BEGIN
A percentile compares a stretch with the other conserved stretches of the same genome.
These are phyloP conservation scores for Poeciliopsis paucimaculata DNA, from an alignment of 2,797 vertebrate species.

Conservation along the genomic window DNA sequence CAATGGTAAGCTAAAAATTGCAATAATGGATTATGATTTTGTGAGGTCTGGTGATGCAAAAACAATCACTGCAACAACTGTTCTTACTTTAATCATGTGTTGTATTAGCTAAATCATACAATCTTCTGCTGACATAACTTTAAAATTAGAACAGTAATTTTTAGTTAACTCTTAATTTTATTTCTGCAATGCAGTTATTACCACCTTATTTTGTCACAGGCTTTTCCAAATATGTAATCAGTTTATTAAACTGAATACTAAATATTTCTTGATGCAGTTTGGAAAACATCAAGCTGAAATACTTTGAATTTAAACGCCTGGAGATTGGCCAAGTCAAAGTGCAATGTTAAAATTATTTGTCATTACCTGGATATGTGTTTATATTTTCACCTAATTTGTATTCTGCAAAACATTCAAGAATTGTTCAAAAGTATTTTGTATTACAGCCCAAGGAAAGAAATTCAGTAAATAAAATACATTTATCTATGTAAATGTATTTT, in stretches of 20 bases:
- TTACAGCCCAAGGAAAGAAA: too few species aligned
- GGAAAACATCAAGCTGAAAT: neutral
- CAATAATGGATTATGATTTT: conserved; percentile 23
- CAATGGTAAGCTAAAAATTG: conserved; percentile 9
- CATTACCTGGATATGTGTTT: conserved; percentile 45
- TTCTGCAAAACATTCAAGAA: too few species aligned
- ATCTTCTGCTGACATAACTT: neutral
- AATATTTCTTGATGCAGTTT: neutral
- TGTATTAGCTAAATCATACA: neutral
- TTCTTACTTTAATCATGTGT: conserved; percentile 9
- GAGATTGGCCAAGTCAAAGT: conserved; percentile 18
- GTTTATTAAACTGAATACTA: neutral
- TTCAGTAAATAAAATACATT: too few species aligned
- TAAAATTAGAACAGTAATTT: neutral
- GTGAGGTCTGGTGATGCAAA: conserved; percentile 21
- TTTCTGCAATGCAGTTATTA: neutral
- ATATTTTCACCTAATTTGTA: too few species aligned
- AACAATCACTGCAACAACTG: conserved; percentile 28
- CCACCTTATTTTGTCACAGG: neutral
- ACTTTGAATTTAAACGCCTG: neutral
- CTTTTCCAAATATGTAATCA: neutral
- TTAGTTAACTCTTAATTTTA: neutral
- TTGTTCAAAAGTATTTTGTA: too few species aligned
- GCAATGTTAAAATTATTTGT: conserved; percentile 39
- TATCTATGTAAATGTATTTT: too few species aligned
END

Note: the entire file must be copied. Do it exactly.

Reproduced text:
A percentile compares a stretch with the other conserved stretches of the same genome.
These are phyloP conservation scores for Poeciliopsis paucimaculata DNA, from an alignment of 2,797 vertebrate species.

Conservation along the genomic window DNA sequence CAATGGTAAGCTAAAAATTGCAATAATGGATTATGATTTTGTGAGGTCTGGTGATGCAAAAACAATCACTGCAACAACTGTTCTTACTTTAATCATGTGTTGTATTAGCTAAATCATACAATCTTCTGCTGACATAACTTTAAAATTAGAACAGTAATTTTTAGTTAACTCTTAATTTTATTTCTGCAATGCAGTTATTACCACCTTATTTTGTCACAGGCTTTTCCAAATATGTAATCAGTTTATTAAACTGAATACTAAATATTTCTTGATGCAGTTTGGAAAACATCAAGCTGAAATACTTTGAATTTAAACGCCTGGAGATTGGCCAAGTCAAAGTGCAATGTTAAAATTATTTGTCATTACCTGGATATGTGTTTATATTTTCACCTAATTTGTATTCTGCAAAACATTCAAGAATTGTTCAAAAGTATTTTGTATTACAGCCCAAGGAAAGAAATTCAGTAAATAAAATACATTTATCTATGTAAATGTATTTT, in stretches of 20 bases:
- TTACAGCCCAAGGAAAGAAA: too few species aligned
- GGAAAACATCAAGCTGAAAT: neutral
- CAATAATGGATTATGATTTT: conserved; percentile 23
- CAATGGTAAGCTAAAAATTG: conserved; percentile 9
- CATTACCTGGATATGTGTTT: conserved; percentile 45
- TTCTGCAAAACATTCAAGAA: too few species aligned
- ATCTTCTGCTGACATAACTT: neutral
- AATATTTCTTGATGCAGTTT: neutral
- TGTATTAGCTAAATCATACA: neutral
- TTCTTACTTTAATCATGTGT: conserved; percentile 9
- GAGATTGGCCAAGTCAAAGT: conserved; percentile 18
- GTTTATTAAACTGAATACTA: neutral
- TTCAGTAAATAAAATACATT: too few species aligned
- TAAAATTAGAACAGTAATTT: neutral
- GTGAGGTCTGGTGATGCAAA: conserved; percentile 21
- TTTCTGCAATGCAGTTATTA: neutral
- ATATTTTCACCTAATTTGTA: too few species aligned
- AACAATCACTGCAACAACTG: conserved; percentile 28
- CCACCTTATTTTGTCACAGG: neutral
- ACTTTGAATTTAAACGCCTG: neutral
- CTTTTCCAAATATGTAATCA: neutral
- TTAGTTAACTCTTAATTTTA: neutral
- TTGTTCAAAAGTATTTTGTA: too few species aligned
- GCAATGTTAAAATTATTTGT: conserved; percentile 39
- TATCTATGTAAATGTATTTT: too few species aligned